Fig. 2. Schematic map of the Syrdarya river basin

The USSR Ministry of Water Resources was also involved in the exchange of resources between countries due to the fact that countries had different interests in water resources. Resource exchange was also considered through a complex scheme, and Kemshimov (2002) said in his report that a water-energy agreement was signed in 1998 that required the use of the old signed water distribution scheme. in 1982. Under the 1998 Water and Energy Agreement, Kazakhstan agreed to supply energy to Kyrgyzstan, but again demanded water quality and water share in accordance with the schemes [6].

According to these authors, it can be concluded that the use of technologies at transboundary gauging stations should ensure the quality of drinking water and the share of each country in accordance with the standards and schemes for the Syrdarya river basin. However, Dinara Ziganshina (2012) stated that the 1992 Almaty Agreement confirms the Soviet scheme, which detailed the rules for the distribution and use of water resources between countries, and also wrote that the “fairness” of these rules was in question [7].

  1. The country's priorities are water for energy or agriculture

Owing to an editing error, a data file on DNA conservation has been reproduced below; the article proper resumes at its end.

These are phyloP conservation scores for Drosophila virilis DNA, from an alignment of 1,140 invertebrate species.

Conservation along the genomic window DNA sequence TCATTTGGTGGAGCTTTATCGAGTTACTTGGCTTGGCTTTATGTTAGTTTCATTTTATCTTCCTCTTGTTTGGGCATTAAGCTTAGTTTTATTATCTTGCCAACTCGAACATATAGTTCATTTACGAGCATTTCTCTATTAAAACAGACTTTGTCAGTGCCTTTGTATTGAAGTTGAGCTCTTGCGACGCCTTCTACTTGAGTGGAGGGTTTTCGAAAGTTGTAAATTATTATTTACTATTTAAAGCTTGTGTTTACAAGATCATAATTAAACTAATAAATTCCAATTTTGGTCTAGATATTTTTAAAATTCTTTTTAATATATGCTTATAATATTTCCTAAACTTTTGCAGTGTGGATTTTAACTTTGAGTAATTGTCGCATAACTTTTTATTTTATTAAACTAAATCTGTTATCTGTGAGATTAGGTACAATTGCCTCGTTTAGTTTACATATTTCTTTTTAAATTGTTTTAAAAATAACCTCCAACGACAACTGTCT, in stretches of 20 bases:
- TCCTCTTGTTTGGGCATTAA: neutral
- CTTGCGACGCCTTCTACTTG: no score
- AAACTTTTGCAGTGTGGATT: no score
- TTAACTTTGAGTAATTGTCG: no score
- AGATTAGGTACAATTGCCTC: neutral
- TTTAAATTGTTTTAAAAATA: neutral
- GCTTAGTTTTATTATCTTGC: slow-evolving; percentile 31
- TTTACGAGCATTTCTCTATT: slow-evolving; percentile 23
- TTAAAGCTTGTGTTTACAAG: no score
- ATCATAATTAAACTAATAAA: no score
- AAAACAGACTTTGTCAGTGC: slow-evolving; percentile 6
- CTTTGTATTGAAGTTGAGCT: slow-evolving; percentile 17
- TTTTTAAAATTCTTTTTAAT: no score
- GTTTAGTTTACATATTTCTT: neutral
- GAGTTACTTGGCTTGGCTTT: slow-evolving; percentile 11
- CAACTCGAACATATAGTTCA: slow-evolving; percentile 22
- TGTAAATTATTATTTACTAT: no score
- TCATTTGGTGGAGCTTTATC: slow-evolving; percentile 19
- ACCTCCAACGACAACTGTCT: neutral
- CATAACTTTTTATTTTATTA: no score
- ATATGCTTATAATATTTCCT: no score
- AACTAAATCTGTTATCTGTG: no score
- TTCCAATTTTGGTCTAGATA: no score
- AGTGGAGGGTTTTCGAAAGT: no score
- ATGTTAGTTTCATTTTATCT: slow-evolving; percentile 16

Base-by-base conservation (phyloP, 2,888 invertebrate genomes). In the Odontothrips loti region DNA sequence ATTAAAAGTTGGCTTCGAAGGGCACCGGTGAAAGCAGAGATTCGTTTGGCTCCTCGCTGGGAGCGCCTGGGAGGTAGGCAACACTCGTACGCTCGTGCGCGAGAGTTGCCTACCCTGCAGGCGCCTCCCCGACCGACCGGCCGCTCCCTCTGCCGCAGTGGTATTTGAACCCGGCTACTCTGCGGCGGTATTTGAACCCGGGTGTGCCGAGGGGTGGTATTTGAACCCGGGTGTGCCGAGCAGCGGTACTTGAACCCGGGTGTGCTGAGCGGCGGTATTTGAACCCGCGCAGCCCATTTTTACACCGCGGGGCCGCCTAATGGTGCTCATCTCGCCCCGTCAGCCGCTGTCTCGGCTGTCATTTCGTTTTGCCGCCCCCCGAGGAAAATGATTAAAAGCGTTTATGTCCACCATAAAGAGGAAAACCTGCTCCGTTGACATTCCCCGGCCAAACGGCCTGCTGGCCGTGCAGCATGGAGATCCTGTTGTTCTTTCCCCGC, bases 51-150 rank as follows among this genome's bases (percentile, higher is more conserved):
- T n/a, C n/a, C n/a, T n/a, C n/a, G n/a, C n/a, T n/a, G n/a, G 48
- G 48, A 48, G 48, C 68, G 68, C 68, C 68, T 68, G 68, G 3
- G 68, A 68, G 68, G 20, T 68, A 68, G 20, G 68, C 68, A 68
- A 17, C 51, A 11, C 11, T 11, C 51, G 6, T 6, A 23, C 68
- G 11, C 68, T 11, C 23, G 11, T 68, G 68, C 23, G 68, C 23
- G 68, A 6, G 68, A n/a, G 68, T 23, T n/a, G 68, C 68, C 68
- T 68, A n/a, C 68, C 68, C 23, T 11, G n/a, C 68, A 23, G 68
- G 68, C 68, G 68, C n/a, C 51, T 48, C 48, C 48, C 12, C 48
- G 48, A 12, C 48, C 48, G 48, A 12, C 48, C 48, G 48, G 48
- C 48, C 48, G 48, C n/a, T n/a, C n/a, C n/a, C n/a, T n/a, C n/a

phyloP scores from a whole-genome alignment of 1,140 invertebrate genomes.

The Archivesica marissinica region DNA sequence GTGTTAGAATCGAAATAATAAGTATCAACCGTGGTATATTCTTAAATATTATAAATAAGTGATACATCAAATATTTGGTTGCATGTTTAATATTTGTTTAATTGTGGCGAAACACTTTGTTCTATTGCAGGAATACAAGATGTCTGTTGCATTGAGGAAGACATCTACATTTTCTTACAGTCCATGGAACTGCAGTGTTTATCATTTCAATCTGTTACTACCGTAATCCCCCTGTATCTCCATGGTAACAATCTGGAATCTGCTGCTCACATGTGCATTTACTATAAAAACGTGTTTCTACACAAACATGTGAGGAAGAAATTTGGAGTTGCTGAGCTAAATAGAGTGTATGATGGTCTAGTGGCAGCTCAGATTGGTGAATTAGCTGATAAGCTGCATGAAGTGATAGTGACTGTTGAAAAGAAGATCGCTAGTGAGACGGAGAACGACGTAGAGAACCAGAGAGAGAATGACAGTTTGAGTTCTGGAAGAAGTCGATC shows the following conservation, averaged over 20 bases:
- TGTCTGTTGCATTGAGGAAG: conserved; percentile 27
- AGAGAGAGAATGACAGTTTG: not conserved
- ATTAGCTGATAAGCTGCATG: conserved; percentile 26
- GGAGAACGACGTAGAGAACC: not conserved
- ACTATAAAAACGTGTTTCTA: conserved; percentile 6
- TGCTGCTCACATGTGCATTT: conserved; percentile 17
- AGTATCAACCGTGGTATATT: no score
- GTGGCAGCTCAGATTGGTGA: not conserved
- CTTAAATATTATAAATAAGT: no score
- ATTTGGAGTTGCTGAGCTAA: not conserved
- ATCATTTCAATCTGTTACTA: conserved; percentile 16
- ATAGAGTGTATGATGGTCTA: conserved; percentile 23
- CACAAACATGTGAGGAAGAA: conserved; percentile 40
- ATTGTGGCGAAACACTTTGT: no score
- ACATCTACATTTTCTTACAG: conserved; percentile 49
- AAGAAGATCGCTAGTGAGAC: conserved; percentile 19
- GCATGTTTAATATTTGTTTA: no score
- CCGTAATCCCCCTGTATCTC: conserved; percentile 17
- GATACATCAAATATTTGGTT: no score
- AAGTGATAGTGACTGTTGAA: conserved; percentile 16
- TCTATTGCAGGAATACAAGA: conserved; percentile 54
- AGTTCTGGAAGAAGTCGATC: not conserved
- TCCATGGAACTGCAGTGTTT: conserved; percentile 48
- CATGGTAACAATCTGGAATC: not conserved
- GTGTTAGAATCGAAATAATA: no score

In the Syrdarya basin, there are contradictions between the needs of various spheres of the economy in resources, which leads to environmental degradation and tensions in relations between the countries of the region. In Soviet times, water was regulated in accordance with the irrigation regime, but now it has become an energy regime. Vagopov (2002) reported after analyzing the history of the development of water resources management in the Syrdarya river basin and divided the stages of development of water management. Stages of separation for 1988–1991 — stabilization of irrigated areas in the Toktogul reservoir, introduction of a unified flow regulation system, and then, since 1992, the transition to the energy regime of the Toktogul reservoir, rejection of long-term regulated reservoirs temporary regulation, an increase in winter releases from the Toktogul reservoir. It has been practically proven that it is impossible to use water in parallel for energy and irrigation. Before the countries gained independence, more attention was paid to irrigation, and more or less water resources were used in an integrated manner [8]. As evidence of the importance of agriculture for countries, Abdullaev and Rakhmatullaev (2013) stated that Central Asia is one of the oldest irrigated areas in the world [9]. Sokolov, Ziganshina (2014) wrote that the Soviet government introduced compensation schemes for agriculture, energy and other sectors to regulate trade-offs between the five countries. Moscow identified economic priorities, of which energy was the second priority as more water was allocated for agricultural production [10].